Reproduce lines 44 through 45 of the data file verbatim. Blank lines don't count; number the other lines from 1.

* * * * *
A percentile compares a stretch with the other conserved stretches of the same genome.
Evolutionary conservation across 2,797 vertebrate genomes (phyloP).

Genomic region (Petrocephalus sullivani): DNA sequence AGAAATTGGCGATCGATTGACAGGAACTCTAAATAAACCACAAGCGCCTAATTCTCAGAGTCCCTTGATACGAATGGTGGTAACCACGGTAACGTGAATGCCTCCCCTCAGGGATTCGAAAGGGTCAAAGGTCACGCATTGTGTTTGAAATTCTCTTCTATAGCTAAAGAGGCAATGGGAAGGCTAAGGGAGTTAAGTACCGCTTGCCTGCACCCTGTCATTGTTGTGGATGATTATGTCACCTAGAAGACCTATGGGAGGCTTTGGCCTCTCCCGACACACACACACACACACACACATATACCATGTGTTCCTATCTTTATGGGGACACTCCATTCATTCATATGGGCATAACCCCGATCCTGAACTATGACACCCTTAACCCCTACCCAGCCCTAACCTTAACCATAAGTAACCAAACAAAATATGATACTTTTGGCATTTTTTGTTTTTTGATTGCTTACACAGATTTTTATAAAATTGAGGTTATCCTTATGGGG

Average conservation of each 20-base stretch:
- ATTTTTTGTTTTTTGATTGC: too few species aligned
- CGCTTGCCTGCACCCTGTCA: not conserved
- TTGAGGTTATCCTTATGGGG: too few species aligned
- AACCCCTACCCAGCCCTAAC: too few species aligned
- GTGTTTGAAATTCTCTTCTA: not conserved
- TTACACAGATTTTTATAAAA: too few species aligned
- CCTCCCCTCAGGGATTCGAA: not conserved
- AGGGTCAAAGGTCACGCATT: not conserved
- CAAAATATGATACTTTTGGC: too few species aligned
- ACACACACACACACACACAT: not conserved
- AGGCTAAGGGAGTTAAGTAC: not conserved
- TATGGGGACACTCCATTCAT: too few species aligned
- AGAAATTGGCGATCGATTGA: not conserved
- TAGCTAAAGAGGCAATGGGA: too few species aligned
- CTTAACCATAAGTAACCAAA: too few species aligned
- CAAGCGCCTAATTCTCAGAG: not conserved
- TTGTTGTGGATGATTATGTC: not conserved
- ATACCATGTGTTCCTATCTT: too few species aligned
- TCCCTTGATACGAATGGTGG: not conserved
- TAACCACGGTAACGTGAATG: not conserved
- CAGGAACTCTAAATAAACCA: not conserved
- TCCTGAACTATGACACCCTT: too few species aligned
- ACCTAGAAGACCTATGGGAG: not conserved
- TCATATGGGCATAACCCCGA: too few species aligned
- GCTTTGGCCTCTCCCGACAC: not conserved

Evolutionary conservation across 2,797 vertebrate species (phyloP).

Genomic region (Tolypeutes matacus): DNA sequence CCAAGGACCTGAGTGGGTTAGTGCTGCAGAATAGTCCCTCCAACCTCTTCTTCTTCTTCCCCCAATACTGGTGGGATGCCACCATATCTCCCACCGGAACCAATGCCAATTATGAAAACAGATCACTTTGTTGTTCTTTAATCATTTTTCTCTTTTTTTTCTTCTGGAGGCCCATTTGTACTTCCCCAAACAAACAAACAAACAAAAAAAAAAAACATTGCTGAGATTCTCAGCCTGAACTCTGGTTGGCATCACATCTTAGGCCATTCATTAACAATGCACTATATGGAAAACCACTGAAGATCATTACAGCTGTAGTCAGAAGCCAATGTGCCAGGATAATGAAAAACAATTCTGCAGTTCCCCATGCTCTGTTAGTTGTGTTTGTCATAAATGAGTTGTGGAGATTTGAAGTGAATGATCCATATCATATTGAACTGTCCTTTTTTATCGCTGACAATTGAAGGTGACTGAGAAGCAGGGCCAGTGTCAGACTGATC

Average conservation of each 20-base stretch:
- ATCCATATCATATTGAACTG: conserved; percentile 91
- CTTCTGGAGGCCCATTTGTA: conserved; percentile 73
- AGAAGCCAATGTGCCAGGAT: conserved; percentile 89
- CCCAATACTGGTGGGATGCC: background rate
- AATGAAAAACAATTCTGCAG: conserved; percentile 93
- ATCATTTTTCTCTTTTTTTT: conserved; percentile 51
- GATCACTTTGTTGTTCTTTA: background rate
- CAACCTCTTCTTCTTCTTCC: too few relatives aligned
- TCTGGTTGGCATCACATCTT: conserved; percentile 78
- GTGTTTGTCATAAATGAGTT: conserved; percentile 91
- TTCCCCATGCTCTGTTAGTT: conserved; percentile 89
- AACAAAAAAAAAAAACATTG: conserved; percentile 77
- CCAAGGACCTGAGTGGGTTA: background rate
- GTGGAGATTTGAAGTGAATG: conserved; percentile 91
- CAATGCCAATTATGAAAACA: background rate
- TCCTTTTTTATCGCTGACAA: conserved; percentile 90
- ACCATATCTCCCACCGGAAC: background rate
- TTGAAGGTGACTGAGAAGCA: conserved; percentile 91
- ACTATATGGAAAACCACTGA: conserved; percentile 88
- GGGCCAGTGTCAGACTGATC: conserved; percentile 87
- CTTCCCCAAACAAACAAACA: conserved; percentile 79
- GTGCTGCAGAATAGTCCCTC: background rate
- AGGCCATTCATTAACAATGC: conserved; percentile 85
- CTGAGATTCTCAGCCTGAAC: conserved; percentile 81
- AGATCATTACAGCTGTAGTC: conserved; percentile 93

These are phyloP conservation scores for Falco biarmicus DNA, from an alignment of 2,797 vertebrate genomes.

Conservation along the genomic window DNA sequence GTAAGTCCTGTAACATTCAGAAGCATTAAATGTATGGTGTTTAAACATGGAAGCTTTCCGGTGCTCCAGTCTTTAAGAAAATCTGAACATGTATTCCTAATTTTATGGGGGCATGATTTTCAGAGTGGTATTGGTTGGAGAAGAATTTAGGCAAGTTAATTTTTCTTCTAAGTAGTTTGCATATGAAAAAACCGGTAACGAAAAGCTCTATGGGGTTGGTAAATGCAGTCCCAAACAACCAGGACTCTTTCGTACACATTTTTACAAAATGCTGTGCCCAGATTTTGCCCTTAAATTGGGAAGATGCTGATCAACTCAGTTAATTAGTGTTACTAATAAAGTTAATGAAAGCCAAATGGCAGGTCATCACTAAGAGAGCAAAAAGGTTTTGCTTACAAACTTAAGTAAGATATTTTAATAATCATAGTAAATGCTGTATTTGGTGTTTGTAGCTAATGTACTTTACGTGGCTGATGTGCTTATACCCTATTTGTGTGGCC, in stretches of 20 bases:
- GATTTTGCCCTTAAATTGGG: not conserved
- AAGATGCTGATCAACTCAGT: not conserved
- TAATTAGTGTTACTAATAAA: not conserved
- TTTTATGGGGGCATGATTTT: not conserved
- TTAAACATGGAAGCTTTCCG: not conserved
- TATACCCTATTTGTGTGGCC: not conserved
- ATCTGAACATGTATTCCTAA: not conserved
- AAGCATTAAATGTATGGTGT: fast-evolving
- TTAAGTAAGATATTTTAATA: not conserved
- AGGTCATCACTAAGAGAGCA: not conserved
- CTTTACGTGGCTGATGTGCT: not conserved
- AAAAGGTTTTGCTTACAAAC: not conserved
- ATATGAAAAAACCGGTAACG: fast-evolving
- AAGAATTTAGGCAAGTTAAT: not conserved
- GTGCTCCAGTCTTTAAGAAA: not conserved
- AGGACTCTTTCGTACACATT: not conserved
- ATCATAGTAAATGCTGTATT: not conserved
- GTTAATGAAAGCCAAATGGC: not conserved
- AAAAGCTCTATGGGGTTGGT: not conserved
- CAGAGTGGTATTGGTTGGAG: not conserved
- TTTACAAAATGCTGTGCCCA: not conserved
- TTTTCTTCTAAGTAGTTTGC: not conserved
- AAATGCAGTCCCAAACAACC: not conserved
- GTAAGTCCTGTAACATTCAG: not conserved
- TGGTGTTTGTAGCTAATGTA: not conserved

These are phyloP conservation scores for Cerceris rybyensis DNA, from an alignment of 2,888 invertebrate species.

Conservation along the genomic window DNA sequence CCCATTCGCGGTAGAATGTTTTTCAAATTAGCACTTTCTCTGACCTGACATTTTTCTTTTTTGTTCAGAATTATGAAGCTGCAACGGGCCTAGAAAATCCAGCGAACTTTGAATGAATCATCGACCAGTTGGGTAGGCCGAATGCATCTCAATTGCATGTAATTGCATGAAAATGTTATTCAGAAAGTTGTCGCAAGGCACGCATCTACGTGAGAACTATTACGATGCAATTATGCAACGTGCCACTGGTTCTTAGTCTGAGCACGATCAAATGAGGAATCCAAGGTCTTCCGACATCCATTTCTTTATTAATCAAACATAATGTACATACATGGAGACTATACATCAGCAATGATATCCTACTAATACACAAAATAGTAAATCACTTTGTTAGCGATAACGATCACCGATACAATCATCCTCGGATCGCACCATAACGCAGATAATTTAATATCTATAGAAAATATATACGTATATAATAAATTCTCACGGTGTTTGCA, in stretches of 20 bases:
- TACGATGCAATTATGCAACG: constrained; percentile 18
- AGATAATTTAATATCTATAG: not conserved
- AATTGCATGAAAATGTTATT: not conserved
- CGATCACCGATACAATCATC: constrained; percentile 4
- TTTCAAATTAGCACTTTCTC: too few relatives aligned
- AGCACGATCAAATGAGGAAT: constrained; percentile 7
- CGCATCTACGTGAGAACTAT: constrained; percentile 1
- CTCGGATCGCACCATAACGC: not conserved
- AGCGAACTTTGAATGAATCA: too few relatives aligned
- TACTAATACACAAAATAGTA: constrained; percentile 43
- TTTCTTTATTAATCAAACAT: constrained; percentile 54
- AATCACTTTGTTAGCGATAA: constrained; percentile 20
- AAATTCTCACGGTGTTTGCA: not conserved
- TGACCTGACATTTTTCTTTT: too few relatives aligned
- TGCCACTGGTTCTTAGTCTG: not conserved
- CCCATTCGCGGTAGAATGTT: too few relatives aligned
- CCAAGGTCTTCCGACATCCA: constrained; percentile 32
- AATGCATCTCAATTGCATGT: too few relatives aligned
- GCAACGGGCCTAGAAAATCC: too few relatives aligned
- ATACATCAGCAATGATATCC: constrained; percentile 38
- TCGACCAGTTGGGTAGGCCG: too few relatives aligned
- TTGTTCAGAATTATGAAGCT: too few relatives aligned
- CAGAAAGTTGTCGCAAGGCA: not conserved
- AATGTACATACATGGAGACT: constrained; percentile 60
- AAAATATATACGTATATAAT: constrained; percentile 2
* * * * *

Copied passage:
- AACAAAAAAAAAAAACATTG: conserved; percentile 77
- CCAAGGACCTGAGTGGGTTA: background rate